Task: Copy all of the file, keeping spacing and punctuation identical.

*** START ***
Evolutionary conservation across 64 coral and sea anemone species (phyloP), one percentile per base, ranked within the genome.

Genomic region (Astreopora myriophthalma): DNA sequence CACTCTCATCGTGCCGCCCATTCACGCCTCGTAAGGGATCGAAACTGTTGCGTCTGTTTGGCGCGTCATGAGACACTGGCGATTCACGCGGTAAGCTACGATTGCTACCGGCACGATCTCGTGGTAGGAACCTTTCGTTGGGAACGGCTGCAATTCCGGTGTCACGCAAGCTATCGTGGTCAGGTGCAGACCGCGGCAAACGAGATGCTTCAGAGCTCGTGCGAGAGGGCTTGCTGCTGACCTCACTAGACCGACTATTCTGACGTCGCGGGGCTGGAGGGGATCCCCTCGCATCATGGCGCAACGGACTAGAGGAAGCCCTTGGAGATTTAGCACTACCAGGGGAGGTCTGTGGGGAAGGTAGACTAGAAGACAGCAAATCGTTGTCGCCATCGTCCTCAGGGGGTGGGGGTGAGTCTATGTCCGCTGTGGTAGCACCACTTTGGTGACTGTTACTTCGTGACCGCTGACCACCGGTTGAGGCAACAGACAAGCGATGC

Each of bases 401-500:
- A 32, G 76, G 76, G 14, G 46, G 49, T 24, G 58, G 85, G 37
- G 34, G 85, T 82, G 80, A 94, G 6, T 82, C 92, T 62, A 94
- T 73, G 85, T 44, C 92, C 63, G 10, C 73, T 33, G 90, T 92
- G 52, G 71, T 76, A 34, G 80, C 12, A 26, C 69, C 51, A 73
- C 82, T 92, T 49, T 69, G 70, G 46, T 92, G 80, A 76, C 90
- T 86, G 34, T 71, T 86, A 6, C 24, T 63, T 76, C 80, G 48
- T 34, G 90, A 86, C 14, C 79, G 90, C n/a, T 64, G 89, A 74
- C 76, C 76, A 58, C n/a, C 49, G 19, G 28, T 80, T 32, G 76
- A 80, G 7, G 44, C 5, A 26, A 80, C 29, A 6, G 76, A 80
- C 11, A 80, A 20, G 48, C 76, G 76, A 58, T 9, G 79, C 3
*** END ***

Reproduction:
Evolutionary conservation across 64 coral and sea anemone species (phyloP), one percentile per base, ranked within the genome.

Genomic region (Astreopora myriophthalma): DNA sequence CACTCTCATCGTGCCGCCCATTCACGCCTCGTAAGGGATCGAAACTGTTGCGTCTGTTTGGCGCGTCATGAGACACTGGCGATTCACGCGGTAAGCTACGATTGCTACCGGCACGATCTCGTGGTAGGAACCTTTCGTTGGGAACGGCTGCAATTCCGGTGTCACGCAAGCTATCGTGGTCAGGTGCAGACCGCGGCAAACGAGATGCTTCAGAGCTCGTGCGAGAGGGCTTGCTGCTGACCTCACTAGACCGACTATTCTGACGTCGCGGGGCTGGAGGGGATCCCCTCGCATCATGGCGCAACGGACTAGAGGAAGCCCTTGGAGATTTAGCACTACCAGGGGAGGTCTGTGGGGAAGGTAGACTAGAAGACAGCAAATCGTTGTCGCCATCGTCCTCAGGGGGTGGGGGTGAGTCTATGTCCGCTGTGGTAGCACCACTTTGGTGACTGTTACTTCGTGACCGCTGACCACCGGTTGAGGCAACAGACAAGCGATGC

Each of bases 401-500:
- A 32, G 76, G 76, G 14, G 46, G 49, T 24, G 58, G 85, G 37
- G 34, G 85, T 82, G 80, A 94, G 6, T 82, C 92, T 62, A 94
- T 73, G 85, T 44, C 92, C 63, G 10, C 73, T 33, G 90, T 92
- G 52, G 71, T 76, A 34, G 80, C 12, A 26, C 69, C 51, A 73
- C 82, T 92, T 49, T 69, G 70, G 46, T 92, G 80, A 76, C 90
- T 86, G 34, T 71, T 86, A 6, C 24, T 63, T 76, C 80, G 48
- T 34, G 90, A 86, C 14, C 79, G 90, C n/a, T 64, G 89, A 74
- C 76, C 76, A 58, C n/a, C 49, G 19, G 28, T 80, T 32, G 76
- A 80, G 7, G 44, C 5, A 26, A 80, C 29, A 6, G 76, A 80
- C 11, A 80, A 20, G 48, C 76, G 76, A 58, T 9, G 79, C 3